WASHINGTON, DC - JANUARY 22: Garrett Finnell, left, his sister, Karalyn Finnell, left center, of Oklahoma City, OK and their cousin, Amanda Finnell, center, of Washington, DC work on building a snowman near the White House on Friday January 22, 2016 in Washington, DC. A large snow event was being predicted for Washington, DC area. (Photo by Matt McClain/ The Washington Post via Getty Images)
Women walk on a snow-covered Connecticut Avenue, a normally busy throughfare, in Washington, DC on January 23, 2016. A deadly blizzard with bone-chilling winds and potentially record-breaking snowfall slammed the eastern US on January 23, as officials urged millions in the storm's path to seek shelter -- warning the worst is yet to come. / AFP / MANDEL NGAN (Photo credit should read MANDEL NGAN/AFP/Getty Images)
People cross a snow bank to get to the sidewalk on a residential street in Washington, DC on January 23, 2016. A deadly blizzard with bone-chilling winds and potentially record-breaking snowfall slammed the eastern US on January 23, as officials urged millions in the storm's path to seek shelter -- warning the worst is yet to come. / AFP / MANDEL NGAN (Photo credit should read MANDEL NGAN/AFP/Getty Images)
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The immense and sprawling storm will blast snow across 15 states beginning Friday afternoon and evening and continuing well into Sunday night, forecasters say. That has prompted rare blizzard warnings not only for Washington, D.C., but also Baltimore, New York City, Philadelphia, Trenton, New Jersey, and Long Island, New York.

The storm has killed at least six people, including three in North Carolina who died in traffic accidents on icy roads.

Where there weren't blizzard warnings, there were fears of other dangerous conditions. Various winter weather warnings, watches and advisories were in effect in more than 20 states, from New York to South Carolina to Kansas, the Weather Channel reported. That covers more than 85 million people -- more than a quarter of the U.S. population. Heavy winds and ice in North Carolina and South Carolina could knock out power lines.

The National Weather Service warned of "extremely dangerous travel" conditions and "numerous power outages" across the region. More than 2,500 flights had been canceled as of Friday morning, with thousands likely to follow.

That includes Philadelphia International Airport, which preemptively canceled all Saturday flights in anticipation of up to 18 inches of snow. American Airlines canceled all of its Friday flights out of the Washington, Baltimore and Charlotte, North Carolina, airports.

Amtrak canceled several national services for Friday, Saturday and Sunday, including Crescent service from New York to New Orleans, Cardinal service from New York to Chicago and Silver Meteor service from New York to Miami.

"This is going to be a legitimate blizzard," said Ari Sarsalari, a meteorologist for The Weather Channel. "Some of these [snow] numbers are absolutely staggering."

Saturday will be "an absolute mess," he added, predicting that travel would be "literally impossible anywhere in the Mid-Atlantic region."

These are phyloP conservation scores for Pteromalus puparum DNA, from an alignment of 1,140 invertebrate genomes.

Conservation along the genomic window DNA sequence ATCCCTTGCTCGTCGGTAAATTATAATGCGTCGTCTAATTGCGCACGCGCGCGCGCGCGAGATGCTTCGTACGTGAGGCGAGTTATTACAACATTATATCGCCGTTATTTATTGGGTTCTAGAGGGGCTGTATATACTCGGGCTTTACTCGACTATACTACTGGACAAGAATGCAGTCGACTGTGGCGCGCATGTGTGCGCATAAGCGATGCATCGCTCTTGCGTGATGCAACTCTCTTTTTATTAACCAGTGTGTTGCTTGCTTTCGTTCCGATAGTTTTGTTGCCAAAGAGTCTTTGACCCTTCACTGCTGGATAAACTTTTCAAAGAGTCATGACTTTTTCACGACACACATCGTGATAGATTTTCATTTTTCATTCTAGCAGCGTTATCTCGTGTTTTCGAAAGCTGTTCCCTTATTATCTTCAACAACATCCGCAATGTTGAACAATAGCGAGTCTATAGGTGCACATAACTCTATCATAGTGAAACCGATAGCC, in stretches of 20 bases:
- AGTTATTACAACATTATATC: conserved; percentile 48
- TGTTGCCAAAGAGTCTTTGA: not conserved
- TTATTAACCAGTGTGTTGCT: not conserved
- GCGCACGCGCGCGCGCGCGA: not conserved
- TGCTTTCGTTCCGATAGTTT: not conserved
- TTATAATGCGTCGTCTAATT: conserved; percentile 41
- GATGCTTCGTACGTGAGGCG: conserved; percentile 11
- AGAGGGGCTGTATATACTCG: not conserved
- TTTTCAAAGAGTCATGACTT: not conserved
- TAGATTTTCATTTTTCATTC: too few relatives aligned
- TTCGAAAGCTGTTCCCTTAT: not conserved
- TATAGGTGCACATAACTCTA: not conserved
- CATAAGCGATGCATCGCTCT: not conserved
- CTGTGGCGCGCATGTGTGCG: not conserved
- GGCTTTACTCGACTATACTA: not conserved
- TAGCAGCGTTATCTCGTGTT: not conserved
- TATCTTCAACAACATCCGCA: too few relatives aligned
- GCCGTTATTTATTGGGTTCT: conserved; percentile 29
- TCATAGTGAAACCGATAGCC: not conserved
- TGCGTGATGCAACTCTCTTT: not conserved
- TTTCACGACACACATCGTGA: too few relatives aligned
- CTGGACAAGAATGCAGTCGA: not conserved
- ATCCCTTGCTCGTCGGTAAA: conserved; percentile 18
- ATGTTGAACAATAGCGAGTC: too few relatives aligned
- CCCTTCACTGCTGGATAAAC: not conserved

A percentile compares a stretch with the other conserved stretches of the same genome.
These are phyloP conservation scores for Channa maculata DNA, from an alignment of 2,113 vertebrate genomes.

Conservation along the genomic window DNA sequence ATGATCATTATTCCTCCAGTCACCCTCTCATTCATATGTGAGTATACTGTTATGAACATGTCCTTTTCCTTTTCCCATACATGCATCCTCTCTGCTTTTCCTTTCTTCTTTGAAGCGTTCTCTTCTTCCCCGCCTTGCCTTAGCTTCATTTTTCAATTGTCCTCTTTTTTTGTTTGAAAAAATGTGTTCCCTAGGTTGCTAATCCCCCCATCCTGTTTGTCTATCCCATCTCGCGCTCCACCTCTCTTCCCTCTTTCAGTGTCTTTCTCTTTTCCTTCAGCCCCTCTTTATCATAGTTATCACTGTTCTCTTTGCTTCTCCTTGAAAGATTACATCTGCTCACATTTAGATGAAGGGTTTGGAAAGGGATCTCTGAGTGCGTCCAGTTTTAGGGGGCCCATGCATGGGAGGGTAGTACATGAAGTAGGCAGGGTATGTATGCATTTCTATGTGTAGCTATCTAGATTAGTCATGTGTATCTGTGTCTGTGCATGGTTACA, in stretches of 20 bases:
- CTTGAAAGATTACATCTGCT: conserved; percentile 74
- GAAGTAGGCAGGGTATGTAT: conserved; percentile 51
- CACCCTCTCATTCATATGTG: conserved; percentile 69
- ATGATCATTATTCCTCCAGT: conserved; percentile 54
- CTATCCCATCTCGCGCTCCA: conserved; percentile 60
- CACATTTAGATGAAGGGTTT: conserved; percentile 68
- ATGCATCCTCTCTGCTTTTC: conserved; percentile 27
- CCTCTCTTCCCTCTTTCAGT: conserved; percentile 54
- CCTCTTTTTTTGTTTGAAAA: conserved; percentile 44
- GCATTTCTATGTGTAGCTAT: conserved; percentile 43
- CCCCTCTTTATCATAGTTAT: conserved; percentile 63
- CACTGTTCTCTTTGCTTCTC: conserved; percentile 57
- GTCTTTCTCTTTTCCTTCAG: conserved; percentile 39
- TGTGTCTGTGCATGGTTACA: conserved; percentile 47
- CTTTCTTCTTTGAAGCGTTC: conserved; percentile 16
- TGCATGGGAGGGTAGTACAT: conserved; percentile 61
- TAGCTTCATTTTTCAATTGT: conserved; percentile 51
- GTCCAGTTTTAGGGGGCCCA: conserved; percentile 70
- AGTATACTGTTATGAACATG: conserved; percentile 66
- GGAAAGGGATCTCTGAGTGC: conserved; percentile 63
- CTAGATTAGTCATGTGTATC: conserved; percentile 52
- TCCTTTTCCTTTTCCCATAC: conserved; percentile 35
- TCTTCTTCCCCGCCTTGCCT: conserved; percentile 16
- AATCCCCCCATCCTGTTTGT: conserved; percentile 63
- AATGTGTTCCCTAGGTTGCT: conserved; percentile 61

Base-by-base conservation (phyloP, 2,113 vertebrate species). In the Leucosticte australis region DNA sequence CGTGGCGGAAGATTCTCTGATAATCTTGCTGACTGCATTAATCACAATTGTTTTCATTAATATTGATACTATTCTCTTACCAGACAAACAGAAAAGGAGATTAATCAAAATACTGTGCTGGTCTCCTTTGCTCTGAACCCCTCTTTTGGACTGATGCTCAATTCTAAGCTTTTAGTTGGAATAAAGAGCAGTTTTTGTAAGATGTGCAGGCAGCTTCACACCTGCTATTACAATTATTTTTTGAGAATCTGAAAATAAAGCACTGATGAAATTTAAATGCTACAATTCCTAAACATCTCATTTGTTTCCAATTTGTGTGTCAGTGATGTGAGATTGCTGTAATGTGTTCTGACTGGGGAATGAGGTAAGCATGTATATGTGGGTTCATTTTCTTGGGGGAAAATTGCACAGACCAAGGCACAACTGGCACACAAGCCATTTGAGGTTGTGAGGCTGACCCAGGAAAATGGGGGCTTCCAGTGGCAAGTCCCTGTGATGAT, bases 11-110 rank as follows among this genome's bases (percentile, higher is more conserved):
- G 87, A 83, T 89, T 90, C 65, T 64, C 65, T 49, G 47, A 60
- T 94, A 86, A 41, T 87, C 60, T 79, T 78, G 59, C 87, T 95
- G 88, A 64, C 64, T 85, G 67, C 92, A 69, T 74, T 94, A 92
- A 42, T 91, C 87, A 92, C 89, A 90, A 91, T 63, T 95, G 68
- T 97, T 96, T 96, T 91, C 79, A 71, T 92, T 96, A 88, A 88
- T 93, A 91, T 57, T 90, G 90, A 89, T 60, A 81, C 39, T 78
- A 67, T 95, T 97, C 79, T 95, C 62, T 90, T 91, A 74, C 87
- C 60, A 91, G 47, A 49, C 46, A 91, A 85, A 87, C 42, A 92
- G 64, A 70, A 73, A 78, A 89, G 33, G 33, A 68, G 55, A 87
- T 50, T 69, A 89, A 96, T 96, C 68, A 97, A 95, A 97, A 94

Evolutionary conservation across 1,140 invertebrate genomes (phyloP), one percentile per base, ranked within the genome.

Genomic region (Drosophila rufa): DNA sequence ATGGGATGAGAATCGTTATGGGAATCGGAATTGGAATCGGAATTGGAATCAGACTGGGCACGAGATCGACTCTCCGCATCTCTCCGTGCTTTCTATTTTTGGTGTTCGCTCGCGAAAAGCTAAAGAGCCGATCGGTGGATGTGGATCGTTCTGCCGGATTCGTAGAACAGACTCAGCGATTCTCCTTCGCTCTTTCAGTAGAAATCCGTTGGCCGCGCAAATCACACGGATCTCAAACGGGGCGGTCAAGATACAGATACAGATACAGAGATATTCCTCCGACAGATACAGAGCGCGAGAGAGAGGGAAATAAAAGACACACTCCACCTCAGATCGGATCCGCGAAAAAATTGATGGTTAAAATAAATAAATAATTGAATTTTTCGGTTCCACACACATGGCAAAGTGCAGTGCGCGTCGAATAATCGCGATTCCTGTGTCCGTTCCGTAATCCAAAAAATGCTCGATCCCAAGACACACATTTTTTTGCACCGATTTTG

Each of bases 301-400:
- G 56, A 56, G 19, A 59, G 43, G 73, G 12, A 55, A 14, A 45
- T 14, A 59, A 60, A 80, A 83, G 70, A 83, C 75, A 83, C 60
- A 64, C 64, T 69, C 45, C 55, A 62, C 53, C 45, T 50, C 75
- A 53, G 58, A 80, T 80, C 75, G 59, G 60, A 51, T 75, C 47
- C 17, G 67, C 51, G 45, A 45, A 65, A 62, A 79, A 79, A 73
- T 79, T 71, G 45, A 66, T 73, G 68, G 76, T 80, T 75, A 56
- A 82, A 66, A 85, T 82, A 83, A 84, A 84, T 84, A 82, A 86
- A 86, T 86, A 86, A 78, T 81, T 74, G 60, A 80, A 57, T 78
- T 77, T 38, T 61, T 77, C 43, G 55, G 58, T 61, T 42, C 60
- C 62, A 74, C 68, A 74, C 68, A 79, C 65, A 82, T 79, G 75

By 3:30 a.m. ET Friday, snow was falling across a crescent stretching from Arkansas through Kentucky and down into North Carolina.

One area where the forecast had changed was New England, which now looked likely to miss out on the snow, save for a possible inch in Boston on Saturday, according to Weather Channel lead forecaster Michael Palmer.

"I think the folks up there are probably used to that, anyway," he said.

See President Obama's motorcade slip and slide in the snow:

Watch Obama's Motorcade Slip and Slide Through Snowy Streets

A day after a mere inch of snow paralyzed Washington, transit authorities shut down the D.C.-area Metro system -- the nation's second-busiest mass transit network -- for the entire weekend. No trains will run after 11 p.m. Friday, and buses will be benched at 5 p.m., during the heart of the evening rush hour.

New York Mayor Bill de Blasio, however, suggested his city is made of sterner stuff and said there were no plans yet to close the subway. Latest forecasts predicted a range of 8 to 12 inches of snow there.

Many areas were under blizzard advisories because of strong winds forecast for the weekend. Forecasters warned that 60-mph gusts could blow wet, heavy snow into trees, power lines and transformers, presaging widespread power failures in the East from North Carolina to New England.

And because a full moon will swell tides this weekend, "moderate to major" coastal floods could be in store from Maryland and Delaware to Connecticut -- including coastal New York -- said Michael Lowry, a storm surge specialist for The Weather Channel.

The storm is expected to reach so far south that it could affect Sunday's National Football Conference championship game between the Carolina Panthers and the Arizona Cardinals in Charlotte.

A forecast of freezing rain Friday led the city to cancel a pep rally for the team, and snow up to 3½ inches is forecast for Saturday, when the Cardinals are scheduled to fly to Charlotte ahead of Sunday's game.

Charlotte-Douglas International Airport had canceled almost 400 arrivals for Friday and about 50 so far for Saturday, but the Cardinals said that for now, they didn't expect to be delayed.

But for the team's fans, getting to the game could be tricky.

"I'm a little nervous," Tyler Vasquez of Phoenix told NBC station KPNX. "I have yet to get an email from my airline, [but] a lot of people in our group that we have that are going on this trip have posted, 'I've got this email or my flight's been canceled.'"

If necessary, Vasquez said, he'll fly to Atlanta on Saturday and try to make the 4½-hour drive to Charlotte.

Meanwhile, in Chesterfield County, Virginia, school officials got creative in announcing the cancellation of classes with a district-wide music video.

The weather system produced entirely different effects further south, with a "possible tornado" causing major damage to two homes and downed trees and power lines in Mississippi's Lamar County late Thursday, according to The National Weather Service.

In Florida's Calhoun County, radar detected "tornado debris signature" at 4:50 a.m. ET, although both twisters were yet unconfirmed.

Thunderstorms were also possible across Georgia, Alabama and South Carolina, sparked by the same warm air from the Gulf of Mexico that was clashing with cold air further north and producing all that snow.

Learn more about the wild weather in Mississippi:

Tornado-Like Conditions Hit Mississippi as Storm System Rages